The frontrunner in Madagascar’s presidential race accused election officials of “manipulation” on Monday after they published results that showed him short of the absolute majority needed to avoid a second round run-off vote.
Former president Andry Rajoelina told a crowd of supporters in the capital Antananarivo that “everything had been done to prevent (him) from scoring more than 40 percent” in the November 7 first round.
“They inflated the number of registered voters and gave votes for (me) to other candidates,” he said, attacking supposed “vote manipulation” by the CENI election commission.
Neither Rajoelina nor his arch-rival Marc Ravalomanana won the 50 percent of votes required for a first-round victory.
Rajoelina was on 39.19 percent and Ravalomanana on 35.29 percent, according to final results from the election commission.
Hery Rajaonarimampianina, who was running to hold on to power, secured only 8.84 percent of the vote. Turnout was 54.3 percent, according to CENI.
The run-off is scheduled for December 19.
All three leading candidates, of a total of 36, have alleged fraud and malpractice by election authorities, and the result will be subject to fierce legal battles.
Observers from the African Union, EU and Southern African Development Community bloc all said the poll was conducted fairly and largely without incident.
CENI issued a 500-word statement in response to Rajoelina’s allegations insisting that it had “ensured the transparency of the electoral system at all times”.
It also rejected claims by candidates that its computerised vote tallying systems had been hacked, saying that “no anomalies in the software’s operation have been recorded”.
Rajoelina, who wore a tie in his signature orange beside a giant digital portrait of himself, had earlier said that “the only thing we agree on is that I’m in the lead”.
“But we don’t agree on the numbers,” he added.
Rajoelina said that his campaign would approach the High Constitutional Court (HCC) “to rule on these issues in the interests of fairness”, promising “victory” to his vocal backers.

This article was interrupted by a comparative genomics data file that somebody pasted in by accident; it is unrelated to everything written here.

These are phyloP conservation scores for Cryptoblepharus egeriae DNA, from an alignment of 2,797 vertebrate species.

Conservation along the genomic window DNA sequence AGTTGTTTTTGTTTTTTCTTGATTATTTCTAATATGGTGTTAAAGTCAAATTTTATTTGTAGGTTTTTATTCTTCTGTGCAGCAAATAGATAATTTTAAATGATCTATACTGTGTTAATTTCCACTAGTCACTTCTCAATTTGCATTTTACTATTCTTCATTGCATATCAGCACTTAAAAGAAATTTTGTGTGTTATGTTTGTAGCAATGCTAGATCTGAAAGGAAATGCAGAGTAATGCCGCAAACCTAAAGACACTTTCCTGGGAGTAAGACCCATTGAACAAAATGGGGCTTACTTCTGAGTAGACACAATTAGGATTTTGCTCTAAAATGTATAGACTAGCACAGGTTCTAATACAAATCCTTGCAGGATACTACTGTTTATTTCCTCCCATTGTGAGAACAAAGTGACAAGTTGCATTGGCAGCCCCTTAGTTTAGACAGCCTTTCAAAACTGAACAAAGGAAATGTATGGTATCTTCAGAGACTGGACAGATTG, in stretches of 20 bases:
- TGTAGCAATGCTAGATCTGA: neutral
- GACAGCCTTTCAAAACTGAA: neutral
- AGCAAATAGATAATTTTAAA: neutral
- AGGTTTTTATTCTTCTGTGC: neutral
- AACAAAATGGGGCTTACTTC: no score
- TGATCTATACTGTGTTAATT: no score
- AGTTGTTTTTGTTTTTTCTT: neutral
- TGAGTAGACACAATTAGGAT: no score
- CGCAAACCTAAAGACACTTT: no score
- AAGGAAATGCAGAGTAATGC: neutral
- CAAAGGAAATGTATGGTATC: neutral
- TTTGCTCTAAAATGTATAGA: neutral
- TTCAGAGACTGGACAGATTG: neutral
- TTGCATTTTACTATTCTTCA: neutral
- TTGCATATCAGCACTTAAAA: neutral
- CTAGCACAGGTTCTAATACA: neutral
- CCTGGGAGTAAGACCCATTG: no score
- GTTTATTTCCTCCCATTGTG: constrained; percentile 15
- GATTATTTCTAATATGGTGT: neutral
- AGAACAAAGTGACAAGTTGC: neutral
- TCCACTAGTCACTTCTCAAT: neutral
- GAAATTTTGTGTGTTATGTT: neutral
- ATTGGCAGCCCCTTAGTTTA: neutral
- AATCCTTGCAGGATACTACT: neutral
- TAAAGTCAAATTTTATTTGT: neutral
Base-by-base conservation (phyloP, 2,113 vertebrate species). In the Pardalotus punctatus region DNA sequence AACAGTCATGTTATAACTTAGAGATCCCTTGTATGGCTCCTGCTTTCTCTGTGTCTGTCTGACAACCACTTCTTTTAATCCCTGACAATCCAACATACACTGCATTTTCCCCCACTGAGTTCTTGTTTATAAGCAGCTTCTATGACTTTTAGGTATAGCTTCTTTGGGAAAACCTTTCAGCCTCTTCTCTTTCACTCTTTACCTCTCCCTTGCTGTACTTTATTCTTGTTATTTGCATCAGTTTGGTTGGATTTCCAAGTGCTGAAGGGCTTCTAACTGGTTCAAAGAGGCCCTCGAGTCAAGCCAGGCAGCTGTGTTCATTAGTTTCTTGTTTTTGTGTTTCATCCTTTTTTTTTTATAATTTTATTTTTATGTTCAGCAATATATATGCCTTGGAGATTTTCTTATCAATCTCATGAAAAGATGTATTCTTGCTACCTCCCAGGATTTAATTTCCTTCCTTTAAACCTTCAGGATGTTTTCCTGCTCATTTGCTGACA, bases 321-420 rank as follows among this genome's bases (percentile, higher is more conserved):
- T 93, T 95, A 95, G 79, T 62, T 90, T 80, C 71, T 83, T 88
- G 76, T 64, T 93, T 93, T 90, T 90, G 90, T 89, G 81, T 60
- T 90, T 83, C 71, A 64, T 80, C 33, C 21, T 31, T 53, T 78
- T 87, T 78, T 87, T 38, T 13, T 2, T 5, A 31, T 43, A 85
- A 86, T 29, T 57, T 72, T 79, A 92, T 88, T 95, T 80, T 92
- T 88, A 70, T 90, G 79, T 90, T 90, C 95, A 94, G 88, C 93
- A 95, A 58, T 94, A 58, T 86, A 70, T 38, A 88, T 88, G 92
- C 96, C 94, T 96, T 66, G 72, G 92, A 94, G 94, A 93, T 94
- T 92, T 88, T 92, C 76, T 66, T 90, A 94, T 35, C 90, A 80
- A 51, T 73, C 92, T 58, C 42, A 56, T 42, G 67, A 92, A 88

The HCC has until the end of the month to certify the first-round results.
CENI said it would “refrain” from commenting on any possible legal action.
On Friday two explosions rocked supporters of Rajoelina according to police who ruled out an accident but could not immediately confirm the source of the blasts.
One shook the home of a pro-Rajoelina lawmaker in Antananarivo while the other hit an open-air amphitheatre in the city belonging to another parliamentarian.
Madagascar is one of the world’s poorest countries, according to World Bank data, with almost four in five people living in grinding poverty.
But the front-runners spent huge sums in the first round on flashy campaign rallies, helicopters and giveaways such as free T-shirts.
Both Ravalomanana and Rajoelina were banned from running in the last election in 2013 under international pressure to avoid a repeat of the deadly political violence that engulfed the island in 2009.
Though Ravalomanana, 68, and Rajoelina, 44, are bitter rivals, it is the first time they have faced each other at the ballot box.
Ravalomanana ruled from 2002 to 2009 until he was ousted in a military-backed coup that installed Rajoelina, who was in power until 2014.
Rajaonarimampianina succeeded him, ruling until earlier this year.
Rajaonarimampianina’s attempts to change the electoral laws this year backfired, sparking nearly three months of sometimes violent protests in Antananarivo.
The demonstrators forced Rajaonarimampianina to accept a “consensus” government tasked with organising the election in the former French colony, which is burdened by a long history of coups and unrest.